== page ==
Black Turtle Beans
Black Turtle Beans as a Garden Plant
Like other beans, Black Turtle Beans do not do well when transplanted, direct seeding is necessary. Black turtle beans do best in hot climates and need slightly acidic soil. Beans in general require a longer growing season, around 80 days, but do not do well in cool, damp soil. Plant black turtle beans after the last frost have passed. Consider using a black tarp to keep in the heat if you are getting the black turtle beans started when it is still cool outside. Plant black turtle beans in prepared garden beds no more than an inch deep and in full sun. Black turtle beans should reach maturity between 95-105 days.
Black turtle beans' rich texture and slight sweetness make them a popular choice in many vegan and vegetarian dishes. Their versatility means that black turtle beans are mainstays of a wide range of culturally significant dishes.
Use black turtle beans in burritos, tacos, soups, salads, and classic rice and beans. Black turtle beans can be blended into hummus or other delicious spreads. Black turtle beans can even be pureed and used to make fiber-rich black bean brownies!
- Rice and beans
- Dips and spreads
- Baked goods
In addition to their prevalence in Central America, black turtle beans (Phaseolus vulgaris) are also popular in south Louisiana in cajun and creole dishes. Like other common beans, it is native to the Americas. Black turtle beans are actually a deep, rich purple color and are known by numerous names: frijoles negros, judia negra, caraota negra, zaragoza, poroto negro (Spanish), Kala Gheveda (Hindi), feijão preto (Portugese). In Cuba, black beans with rice is a popular and timeless dish and in the Dominican Republic, black turtle beans are served in a dish called Moros y Cristianos which refers to the occupation of the Iberian Peninsula by the Moors. The white rice in the dish represents Christians while the black beans represent the moors.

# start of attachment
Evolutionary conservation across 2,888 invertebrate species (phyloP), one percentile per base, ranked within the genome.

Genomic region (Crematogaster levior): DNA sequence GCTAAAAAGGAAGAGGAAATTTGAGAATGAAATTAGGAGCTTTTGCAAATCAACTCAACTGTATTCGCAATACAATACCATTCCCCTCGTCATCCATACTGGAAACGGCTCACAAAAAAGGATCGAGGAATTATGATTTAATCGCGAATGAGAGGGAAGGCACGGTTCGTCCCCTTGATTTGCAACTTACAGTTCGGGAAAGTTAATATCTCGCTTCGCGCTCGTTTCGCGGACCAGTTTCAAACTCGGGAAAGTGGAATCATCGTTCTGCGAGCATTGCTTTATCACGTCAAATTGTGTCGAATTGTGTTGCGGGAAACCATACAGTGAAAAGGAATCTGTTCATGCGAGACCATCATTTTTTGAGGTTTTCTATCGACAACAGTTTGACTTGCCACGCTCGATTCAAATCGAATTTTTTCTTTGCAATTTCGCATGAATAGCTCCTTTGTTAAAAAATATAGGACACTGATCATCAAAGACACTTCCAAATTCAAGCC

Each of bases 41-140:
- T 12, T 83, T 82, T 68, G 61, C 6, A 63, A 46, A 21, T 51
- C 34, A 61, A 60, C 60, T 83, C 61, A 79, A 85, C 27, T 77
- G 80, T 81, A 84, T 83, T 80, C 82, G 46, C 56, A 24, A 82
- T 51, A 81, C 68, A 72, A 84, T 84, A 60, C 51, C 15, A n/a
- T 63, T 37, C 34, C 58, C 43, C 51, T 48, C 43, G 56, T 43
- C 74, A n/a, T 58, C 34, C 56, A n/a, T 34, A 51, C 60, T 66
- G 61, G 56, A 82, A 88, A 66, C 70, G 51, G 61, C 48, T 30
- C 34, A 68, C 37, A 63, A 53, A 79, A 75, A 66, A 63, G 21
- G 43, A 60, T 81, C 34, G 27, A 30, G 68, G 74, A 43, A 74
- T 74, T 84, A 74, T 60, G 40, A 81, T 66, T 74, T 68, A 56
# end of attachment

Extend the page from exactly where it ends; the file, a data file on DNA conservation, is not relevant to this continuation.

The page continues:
In the US, Michigan produces the highest quantities of black turtle beans. Mexico is Michigan’s largest export customer for black beans.
Out of all beans, black turtle beans have the highest levels of anthocyanins. Anthocyanins are a type of phytochemical found in a range of foods, like grapes, blueberries, vegetables, and cacao, that are rich in antioxidants. Antioxidants intake is associated with better health outcomes as they combat free-radicals from our modern lifestyle. Black turtle beans are low in fat and rich in protein and fiber. They are known for their high satiety ability and are suitable for all dietary needs. Black turtle beans are also rich in prebiotics, iron, magnesium, phosphate, and vitamin K.